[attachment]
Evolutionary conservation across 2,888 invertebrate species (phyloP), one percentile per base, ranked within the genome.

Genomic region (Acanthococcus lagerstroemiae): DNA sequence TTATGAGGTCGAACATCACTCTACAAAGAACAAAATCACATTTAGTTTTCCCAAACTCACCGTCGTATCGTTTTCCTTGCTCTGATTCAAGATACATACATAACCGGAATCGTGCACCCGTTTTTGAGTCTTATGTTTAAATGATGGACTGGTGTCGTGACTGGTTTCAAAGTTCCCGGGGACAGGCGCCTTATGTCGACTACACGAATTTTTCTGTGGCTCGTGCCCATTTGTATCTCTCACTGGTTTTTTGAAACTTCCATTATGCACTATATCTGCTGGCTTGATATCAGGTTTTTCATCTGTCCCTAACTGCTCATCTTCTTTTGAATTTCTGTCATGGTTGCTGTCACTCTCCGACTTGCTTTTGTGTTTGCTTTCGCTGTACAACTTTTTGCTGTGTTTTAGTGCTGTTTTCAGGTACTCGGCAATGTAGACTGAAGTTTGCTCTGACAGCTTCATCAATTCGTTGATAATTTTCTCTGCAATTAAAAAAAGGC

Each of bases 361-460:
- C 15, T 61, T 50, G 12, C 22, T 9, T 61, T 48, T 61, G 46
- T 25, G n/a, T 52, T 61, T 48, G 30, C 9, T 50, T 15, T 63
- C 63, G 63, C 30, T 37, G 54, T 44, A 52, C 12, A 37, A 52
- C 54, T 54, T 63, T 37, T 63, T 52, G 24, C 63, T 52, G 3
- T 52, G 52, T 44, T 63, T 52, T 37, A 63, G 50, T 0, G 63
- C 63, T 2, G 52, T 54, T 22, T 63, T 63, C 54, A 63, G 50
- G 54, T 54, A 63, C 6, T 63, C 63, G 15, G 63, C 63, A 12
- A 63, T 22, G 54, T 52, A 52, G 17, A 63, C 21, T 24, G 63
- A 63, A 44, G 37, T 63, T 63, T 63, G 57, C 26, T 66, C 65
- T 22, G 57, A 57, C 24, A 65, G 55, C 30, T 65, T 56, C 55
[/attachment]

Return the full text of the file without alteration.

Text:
Evolutionary conservation across 2,888 invertebrate species (phyloP), one percentile per base, ranked within the genome.

Genomic region (Acanthococcus lagerstroemiae): DNA sequence TTATGAGGTCGAACATCACTCTACAAAGAACAAAATCACATTTAGTTTTCCCAAACTCACCGTCGTATCGTTTTCCTTGCTCTGATTCAAGATACATACATAACCGGAATCGTGCACCCGTTTTTGAGTCTTATGTTTAAATGATGGACTGGTGTCGTGACTGGTTTCAAAGTTCCCGGGGACAGGCGCCTTATGTCGACTACACGAATTTTTCTGTGGCTCGTGCCCATTTGTATCTCTCACTGGTTTTTTGAAACTTCCATTATGCACTATATCTGCTGGCTTGATATCAGGTTTTTCATCTGTCCCTAACTGCTCATCTTCTTTTGAATTTCTGTCATGGTTGCTGTCACTCTCCGACTTGCTTTTGTGTTTGCTTTCGCTGTACAACTTTTTGCTGTGTTTTAGTGCTGTTTTCAGGTACTCGGCAATGTAGACTGAAGTTTGCTCTGACAGCTTCATCAATTCGTTGATAATTTTCTCTGCAATTAAAAAAAGGC

Each of bases 361-460:
- C 15, T 61, T 50, G 12, C 22, T 9, T 61, T 48, T 61, G 46
- T 25, G n/a, T 52, T 61, T 48, G 30, C 9, T 50, T 15, T 63
- C 63, G 63, C 30, T 37, G 54, T 44, A 52, C 12, A 37, A 52
- C 54, T 54, T 63, T 37, T 63, T 52, G 24, C 63, T 52, G 3
- T 52, G 52, T 44, T 63, T 52, T 37, A 63, G 50, T 0, G 63
- C 63, T 2, G 52, T 54, T 22, T 63, T 63, C 54, A 63, G 50
- G 54, T 54, A 63, C 6, T 63, C 63, G 15, G 63, C 63, A 12
- A 63, T 22, G 54, T 52, A 52, G 17, A 63, C 21, T 24, G 63
- A 63, A 44, G 37, T 63, T 63, T 63, G 57, C 26, T 66, C 65
- T 22, G 57, A 57, C 24, A 65, G 55, C 30, T 65, T 56, C 55